The temporary structure was developed by the City of Helsinki as a meanwhile space during a three-year renovation of the neighbouring Finlandia Hall, designed by legendary Finnish architect Alvar Aalto in 1962.
With an expected lifespan of 50 years, Little Finlandia's wooden modules will be transported elsewhere and re-assembled for the building to be used as a school or day-care centre once the work on Finlandia Hall completes in late 2024.
The building was designed to evoke a sense of the country itself.
"When I started designing Little Finlandia I started thinking what comes to my mind from Finlandia," Torvinen told Dezeen. "In my mind, the forest was the strongest connection to Finnishness."
Scots pines, plentiful in Finland, were selected to evoke the paintings of Akseli Gallen-Kallela, whose works are often considered to be closely associated with the Scandinavian country's national identity.
The load-bearing trees were individually selected from a forest in Loviisa about 90 kilometres outside Helsinki by Torvinen, professor Pekka Heikkinen of Aalto University and architect Elli Wendelin during a two-day expedition through waist-height snow.
They were felled without damaging their branches and pressure-washed to remove the bark, with minimal further processing.
Those with the most branches were used in Little Finlandia's lobby and colonnade, while those with fewer offshoots were used in the events halls to avoid causing obstructions.
To counter the irregularity of the branches, the shape of the 2,200-square-metre building is a simple rectangle.
A 130-metre wooden terrace borders the entire glass-walled building, which opened in March, with a cafe looking out over Töölönlahti bay to the north.
Little Finlandia, or Pikku-Finlandia in Finnish, has space to hold a meeting of up to 1,100 people or a dinner for 800, with adaptable spaces that can be used for anything from government seminars to concerts and club nights.
Its future dismantling has been incorporated into the design, with joints left visible and the possibility of adding partition walls or adapting the building's footprint into an L-shape upon reassembly.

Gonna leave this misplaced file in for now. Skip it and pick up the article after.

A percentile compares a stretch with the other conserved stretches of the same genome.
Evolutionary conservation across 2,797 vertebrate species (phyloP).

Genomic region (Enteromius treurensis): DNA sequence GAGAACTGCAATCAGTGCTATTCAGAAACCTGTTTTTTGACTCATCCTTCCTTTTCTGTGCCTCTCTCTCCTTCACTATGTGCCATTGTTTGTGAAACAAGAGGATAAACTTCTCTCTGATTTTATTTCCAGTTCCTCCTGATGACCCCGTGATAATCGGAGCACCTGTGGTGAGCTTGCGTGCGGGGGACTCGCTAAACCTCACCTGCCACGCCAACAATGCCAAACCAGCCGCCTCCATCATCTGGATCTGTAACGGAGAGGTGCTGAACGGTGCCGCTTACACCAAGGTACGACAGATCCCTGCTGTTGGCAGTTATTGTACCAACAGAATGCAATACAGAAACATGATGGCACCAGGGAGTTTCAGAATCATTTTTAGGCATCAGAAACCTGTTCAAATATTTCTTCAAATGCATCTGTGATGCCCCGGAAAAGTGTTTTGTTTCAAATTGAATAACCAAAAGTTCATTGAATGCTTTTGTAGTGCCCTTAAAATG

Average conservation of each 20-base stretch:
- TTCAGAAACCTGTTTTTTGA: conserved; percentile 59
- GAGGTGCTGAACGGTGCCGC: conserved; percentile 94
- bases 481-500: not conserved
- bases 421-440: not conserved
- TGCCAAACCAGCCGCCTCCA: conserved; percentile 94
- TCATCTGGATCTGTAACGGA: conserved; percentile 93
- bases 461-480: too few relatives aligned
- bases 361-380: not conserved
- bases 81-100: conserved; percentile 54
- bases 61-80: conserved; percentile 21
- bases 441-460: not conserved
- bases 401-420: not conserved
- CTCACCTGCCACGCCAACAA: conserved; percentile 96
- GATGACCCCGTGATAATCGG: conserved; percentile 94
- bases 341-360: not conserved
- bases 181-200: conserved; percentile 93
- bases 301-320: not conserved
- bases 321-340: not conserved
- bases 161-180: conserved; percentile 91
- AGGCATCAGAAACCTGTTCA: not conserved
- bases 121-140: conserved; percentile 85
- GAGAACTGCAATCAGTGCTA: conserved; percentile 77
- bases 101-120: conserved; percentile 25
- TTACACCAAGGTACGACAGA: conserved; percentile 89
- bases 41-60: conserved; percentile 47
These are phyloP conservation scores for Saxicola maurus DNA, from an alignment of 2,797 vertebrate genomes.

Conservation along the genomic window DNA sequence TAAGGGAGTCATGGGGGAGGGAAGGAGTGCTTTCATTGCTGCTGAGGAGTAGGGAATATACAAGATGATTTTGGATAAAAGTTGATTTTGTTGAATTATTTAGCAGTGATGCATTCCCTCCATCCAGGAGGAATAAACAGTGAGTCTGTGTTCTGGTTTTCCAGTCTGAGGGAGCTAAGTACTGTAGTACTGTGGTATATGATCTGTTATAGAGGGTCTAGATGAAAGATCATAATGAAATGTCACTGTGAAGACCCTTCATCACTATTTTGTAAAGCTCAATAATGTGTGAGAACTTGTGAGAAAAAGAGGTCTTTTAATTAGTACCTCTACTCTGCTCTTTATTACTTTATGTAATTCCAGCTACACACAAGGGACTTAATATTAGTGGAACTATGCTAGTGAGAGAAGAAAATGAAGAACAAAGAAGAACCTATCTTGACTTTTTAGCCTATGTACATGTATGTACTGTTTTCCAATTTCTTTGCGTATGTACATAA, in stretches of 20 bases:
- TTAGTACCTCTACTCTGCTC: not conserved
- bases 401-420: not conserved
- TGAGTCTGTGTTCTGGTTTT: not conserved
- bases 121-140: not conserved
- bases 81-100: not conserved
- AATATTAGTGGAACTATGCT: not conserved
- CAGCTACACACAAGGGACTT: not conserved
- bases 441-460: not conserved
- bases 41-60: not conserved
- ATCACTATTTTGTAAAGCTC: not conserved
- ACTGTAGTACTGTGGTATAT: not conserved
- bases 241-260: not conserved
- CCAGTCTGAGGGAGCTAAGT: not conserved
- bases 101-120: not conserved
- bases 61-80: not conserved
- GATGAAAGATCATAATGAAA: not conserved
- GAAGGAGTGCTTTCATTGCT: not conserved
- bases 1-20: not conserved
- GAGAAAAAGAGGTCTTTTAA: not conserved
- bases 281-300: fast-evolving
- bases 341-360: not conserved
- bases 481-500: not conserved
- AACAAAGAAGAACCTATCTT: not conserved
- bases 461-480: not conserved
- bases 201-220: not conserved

"Simplicity was an aesthetic choice to highlight even more the organic shapes of the whole trees," explained Torvinen. "At the same time, it was structural and a practical choice in terms of disassembly and rebuildability."
Using whole trees as pillars has a smaller carbon impact than engineered mass timber products such as glulam and cross-laminated timber because they require less energy to produce, Torvinen claimed, adding that reuse is also easier because other substances and materials are not present.
"I see no reason why this couldn't be used in other buildings," he said. "I would be happy to see more buildings utilizing nature's own engineering and whole trees as structure. There is still much more potential than what we use now."
The City of Helsinki has an ambition to reduce the climate impact of construction, promoting building with timber and the circular economy.
Torvinen developed the final design for the project under the working title Finlandia Forest in collaboration with fellow students Wendelin and Havu Järvelä while at Aalto University, with implementation support from Heikkinen as well as Helsinki studios Arkkitehdit NRT Oy and Arkitekturum.
"Although this type of construction was new for the workgroup, everything went surprisingly well," said Heikkinen. "There is an ever-increasing need for temporary buildings, and for longer lifespans, too. The things we learnt from Little Finlandia can be applied to the design of new sites."
Other architecture projects that have incorporated trees in different ways include Thomas Heatherwick's 1,000 Trees shopping centre in Shanghai, while earlier this year MIT researchers used discarded tree forks to make load-bearing construction joints.
The photography is by Mikael Linden unless otherwise stated.